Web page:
Nine people were indicted in Franklin County today for stealing more than $100,000 worth of bourbon from the Buffalo Trace and Wild Turkey distilleries. The press conference announcing the indictment felt like a scene straight out of “Justified.” Bottles of Pappy Van Winkle, jugs of bourbon, and several containers, including a stainless steel barrel, surrounded the Franklin County Sheriff’s podium. All that was missing was a few rifles and a couple silencers. But as you will read, there were guns and silencers. They just didn’t bring them out for the press.
Franklin County Sheriff Pat Melton called the theft an “organized crime” effort that involved steroids, stolen Wild Turkey and Eagle Rare barrels, as well as cases of Pappy Van Winkle and Eagle Rare. A grand jury indicted the nine defendants on several felony counts, ranging in a Class C Felony of “receiving stolen property $10,000 or more” to second degree, first offenses of “complicity trafficking in a controlled substance.”
Melton said this “criminal syndicate” was formed at softball games and included a long-time Buffalo Trace employee. Gilbert “Toby” Curtsinger, 46, was considered the ringleader, and had worked at Buffalo Trace for 26 years. Mark Searcy, who worked for Wild Turkey, and Chris Preston, who worked for Buffalo Trace, were also indicted.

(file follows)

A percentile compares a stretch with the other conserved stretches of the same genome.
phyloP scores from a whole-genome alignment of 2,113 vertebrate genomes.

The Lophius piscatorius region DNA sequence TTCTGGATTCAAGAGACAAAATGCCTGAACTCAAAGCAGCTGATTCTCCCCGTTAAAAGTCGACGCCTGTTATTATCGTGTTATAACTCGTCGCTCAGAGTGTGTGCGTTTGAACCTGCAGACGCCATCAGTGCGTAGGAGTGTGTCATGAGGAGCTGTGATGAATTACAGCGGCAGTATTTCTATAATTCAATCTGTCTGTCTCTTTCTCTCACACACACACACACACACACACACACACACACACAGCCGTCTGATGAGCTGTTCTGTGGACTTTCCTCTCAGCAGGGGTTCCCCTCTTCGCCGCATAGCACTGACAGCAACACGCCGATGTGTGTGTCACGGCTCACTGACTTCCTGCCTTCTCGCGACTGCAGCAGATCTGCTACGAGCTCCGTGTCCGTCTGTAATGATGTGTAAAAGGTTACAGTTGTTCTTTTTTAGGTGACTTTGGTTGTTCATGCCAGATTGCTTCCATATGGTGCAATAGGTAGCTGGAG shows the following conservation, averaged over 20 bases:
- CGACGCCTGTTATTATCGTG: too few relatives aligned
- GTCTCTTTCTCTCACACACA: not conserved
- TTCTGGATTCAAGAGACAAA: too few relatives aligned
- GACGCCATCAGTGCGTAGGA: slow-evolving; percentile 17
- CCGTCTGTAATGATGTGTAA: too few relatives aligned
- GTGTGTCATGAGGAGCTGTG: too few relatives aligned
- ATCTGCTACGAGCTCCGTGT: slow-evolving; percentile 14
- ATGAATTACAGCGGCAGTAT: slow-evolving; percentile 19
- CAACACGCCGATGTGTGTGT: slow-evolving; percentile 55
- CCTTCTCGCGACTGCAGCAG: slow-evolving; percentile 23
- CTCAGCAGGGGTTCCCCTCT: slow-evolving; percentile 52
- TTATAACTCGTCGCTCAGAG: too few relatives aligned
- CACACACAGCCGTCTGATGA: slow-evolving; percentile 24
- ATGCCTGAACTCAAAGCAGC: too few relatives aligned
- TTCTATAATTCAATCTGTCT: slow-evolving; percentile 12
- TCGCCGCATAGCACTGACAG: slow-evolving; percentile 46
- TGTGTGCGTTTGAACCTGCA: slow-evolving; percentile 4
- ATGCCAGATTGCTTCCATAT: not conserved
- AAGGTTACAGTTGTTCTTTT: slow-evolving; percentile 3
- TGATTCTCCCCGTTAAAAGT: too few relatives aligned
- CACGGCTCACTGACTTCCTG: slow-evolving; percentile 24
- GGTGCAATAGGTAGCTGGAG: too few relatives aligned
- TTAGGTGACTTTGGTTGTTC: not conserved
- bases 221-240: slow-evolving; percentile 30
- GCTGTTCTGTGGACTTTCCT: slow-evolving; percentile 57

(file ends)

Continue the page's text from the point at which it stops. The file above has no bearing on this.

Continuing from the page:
The indictment indicates this alleged syndicate operated between January 1, 2008, and April 7, 2015, to collaborate to steal bourbon from Wild Turkey and Buffalo Trace. They then allegedly sold the spirits for as much as $1,500 per barrel. Assistant Franklin County prosecutor Zachary M. Becker said all products were sold below market value, and the sheriff said no product was sold through a licensed retailer.
While Franklin County officials confirmed the bourbon was the moneymaker of the operation, it was likely the steroid business that raised suspicions. According to Melton, the United States Postal Service found anabolic steroids from China addressed to one of the defendants. Kentucky Attorney General Jack Conway said in a taped telecast that the Commonwealth’s cyber crimes division aided in investigation, indicating that this was a multi-agency state investigation. Through a search warrant, law enforcement confiscated cell phones, hard drives, guns and silencers, and five barrels of Wild Turkey on March 11. Tips led to other products and barrels being recovered.
In addition to the Wild Turkey, Becker said the syndicate allegedly obtained and distributed 20 cases of Pappy Van Winkle, 50 to 70 cases of Eagle Rare, nine stainless steel barrels from Buffalo Trace, and four types of anabolic steroids. Despite working with law enforcement in Indiana and West Virginia, surrounding counties, and a federal agency, Becker said the U.S. Attorneys Office has not expressed interest in the case.
The investigation remains ongoing with more “persons of interest,” said Melton, who would not comment on who the persons were or where they’re located.
As for what happens to the bourbon, officials said the barrels and the contents will be destroyed, because the state cannot guarantee the barrel’s contents. But Melton said he is trying to save the stolen Pappy Van Winkle bottles for the Van Winkle family. “We’re hoping the family can get the bottles back since they’re sealed,” Melton said.
For the time being, Pappy and the soon-to-be busted barrels sit in evidence, awaiting the trial of Curtsinger and his alleged syndicate.